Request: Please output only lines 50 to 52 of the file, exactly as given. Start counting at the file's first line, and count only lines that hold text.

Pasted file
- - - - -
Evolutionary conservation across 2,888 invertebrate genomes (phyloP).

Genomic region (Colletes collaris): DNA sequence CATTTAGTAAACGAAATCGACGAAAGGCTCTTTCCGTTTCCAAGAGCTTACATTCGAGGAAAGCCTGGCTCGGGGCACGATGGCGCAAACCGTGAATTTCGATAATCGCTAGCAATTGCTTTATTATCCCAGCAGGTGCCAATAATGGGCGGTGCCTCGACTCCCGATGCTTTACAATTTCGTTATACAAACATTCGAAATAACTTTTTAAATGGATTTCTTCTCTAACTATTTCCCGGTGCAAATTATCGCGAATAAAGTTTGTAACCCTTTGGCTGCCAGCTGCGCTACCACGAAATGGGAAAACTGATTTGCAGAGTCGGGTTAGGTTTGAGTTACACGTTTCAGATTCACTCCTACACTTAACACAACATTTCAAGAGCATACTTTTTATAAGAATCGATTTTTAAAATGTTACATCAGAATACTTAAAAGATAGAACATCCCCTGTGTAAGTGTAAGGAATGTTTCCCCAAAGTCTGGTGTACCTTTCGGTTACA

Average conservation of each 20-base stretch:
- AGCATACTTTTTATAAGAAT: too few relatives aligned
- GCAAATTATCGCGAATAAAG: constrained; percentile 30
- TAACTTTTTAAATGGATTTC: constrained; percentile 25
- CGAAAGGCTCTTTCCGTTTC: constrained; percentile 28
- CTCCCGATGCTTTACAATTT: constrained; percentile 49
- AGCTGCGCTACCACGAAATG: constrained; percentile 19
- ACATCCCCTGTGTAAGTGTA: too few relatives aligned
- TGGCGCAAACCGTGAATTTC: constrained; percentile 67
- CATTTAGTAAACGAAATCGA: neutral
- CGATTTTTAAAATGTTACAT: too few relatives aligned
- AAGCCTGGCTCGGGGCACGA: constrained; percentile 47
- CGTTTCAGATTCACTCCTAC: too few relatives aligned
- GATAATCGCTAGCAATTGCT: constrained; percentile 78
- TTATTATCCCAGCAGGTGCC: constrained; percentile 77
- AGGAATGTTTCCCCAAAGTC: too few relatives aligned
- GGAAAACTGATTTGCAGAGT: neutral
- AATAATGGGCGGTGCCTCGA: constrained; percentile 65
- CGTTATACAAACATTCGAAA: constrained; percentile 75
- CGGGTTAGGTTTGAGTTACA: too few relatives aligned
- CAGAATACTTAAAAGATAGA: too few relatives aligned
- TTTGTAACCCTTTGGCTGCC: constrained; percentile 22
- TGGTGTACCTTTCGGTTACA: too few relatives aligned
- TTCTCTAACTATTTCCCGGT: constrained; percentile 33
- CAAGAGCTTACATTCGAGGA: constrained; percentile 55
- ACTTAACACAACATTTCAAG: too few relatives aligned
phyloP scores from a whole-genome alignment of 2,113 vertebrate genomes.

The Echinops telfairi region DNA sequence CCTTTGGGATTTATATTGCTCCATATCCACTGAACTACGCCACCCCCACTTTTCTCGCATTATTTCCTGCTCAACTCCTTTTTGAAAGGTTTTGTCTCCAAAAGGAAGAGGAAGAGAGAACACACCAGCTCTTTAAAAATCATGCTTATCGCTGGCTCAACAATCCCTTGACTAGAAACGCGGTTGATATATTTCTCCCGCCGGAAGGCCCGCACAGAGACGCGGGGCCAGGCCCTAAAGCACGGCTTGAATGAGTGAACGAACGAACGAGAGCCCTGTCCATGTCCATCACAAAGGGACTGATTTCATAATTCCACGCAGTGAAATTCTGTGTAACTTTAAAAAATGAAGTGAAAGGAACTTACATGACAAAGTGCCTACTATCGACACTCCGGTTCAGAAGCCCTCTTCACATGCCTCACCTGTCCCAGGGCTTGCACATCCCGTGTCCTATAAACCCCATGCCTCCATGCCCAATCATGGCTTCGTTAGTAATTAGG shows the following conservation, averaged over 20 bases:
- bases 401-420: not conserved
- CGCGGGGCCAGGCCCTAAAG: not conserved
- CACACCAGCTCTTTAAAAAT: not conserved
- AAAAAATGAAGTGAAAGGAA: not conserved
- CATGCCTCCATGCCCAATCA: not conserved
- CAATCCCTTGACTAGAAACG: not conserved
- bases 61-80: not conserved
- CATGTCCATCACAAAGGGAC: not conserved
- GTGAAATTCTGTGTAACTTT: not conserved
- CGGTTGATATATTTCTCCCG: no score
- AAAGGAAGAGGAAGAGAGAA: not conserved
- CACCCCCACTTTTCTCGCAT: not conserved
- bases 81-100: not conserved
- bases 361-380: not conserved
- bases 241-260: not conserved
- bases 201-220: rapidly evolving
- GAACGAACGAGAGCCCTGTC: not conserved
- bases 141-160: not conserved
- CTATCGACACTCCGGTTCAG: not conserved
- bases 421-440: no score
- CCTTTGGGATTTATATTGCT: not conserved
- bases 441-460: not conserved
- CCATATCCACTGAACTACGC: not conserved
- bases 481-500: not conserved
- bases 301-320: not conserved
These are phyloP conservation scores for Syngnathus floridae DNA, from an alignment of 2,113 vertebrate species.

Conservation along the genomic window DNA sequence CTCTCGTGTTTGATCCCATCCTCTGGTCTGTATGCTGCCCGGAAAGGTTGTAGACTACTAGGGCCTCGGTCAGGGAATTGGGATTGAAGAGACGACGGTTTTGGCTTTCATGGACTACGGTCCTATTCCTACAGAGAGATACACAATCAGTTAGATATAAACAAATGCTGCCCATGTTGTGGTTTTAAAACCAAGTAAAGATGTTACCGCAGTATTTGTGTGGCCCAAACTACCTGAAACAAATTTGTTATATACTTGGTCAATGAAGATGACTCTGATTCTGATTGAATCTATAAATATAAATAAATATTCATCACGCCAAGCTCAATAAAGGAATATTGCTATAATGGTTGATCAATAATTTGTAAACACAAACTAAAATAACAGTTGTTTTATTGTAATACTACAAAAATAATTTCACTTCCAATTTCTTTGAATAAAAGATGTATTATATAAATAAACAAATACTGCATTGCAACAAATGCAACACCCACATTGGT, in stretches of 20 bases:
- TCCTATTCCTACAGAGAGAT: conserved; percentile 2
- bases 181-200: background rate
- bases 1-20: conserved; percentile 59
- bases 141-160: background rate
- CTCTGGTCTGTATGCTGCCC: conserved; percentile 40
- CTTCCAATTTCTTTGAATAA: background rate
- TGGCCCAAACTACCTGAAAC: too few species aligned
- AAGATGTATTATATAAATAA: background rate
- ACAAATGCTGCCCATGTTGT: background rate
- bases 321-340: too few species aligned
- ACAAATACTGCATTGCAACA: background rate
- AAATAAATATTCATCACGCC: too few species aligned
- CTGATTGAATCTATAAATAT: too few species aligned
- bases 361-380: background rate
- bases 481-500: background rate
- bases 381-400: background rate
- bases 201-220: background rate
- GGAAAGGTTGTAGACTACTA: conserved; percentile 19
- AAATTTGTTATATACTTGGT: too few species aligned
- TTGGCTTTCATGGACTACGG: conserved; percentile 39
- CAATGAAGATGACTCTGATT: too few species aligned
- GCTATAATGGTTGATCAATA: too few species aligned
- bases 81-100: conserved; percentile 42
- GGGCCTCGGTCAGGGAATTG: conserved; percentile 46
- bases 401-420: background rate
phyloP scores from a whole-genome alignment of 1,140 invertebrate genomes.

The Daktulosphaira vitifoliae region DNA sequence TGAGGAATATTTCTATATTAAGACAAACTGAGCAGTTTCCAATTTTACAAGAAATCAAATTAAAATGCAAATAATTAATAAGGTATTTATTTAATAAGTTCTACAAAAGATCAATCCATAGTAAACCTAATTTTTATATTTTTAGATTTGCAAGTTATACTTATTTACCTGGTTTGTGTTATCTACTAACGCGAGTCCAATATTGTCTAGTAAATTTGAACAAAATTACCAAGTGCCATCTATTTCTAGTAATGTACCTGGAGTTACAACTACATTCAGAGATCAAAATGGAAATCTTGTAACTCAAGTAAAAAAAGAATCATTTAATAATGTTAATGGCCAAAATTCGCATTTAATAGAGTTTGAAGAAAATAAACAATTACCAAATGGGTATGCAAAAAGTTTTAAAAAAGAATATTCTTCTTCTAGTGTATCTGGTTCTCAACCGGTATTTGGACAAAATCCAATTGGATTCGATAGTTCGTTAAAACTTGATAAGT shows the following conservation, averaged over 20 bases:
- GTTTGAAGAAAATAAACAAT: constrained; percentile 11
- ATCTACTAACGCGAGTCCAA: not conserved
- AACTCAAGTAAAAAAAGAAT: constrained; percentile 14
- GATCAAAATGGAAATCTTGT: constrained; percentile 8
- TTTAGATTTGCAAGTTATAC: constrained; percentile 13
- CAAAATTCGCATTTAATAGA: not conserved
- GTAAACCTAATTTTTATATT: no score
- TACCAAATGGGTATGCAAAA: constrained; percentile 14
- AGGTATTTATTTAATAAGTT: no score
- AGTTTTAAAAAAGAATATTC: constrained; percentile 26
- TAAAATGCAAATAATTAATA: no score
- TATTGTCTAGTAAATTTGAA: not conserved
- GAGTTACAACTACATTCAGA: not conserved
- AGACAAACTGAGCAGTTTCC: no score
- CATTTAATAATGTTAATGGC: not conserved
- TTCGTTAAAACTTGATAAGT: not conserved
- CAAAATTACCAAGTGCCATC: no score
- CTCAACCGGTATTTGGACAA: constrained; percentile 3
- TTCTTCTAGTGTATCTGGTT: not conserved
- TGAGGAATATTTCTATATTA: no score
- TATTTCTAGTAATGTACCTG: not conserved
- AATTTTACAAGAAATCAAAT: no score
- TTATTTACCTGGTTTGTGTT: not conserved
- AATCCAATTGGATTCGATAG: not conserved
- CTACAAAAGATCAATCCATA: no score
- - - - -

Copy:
- bases 421-440: no score
- CCTTTGGGATTTATATTGCT: not conserved
- bases 441-460: not conserved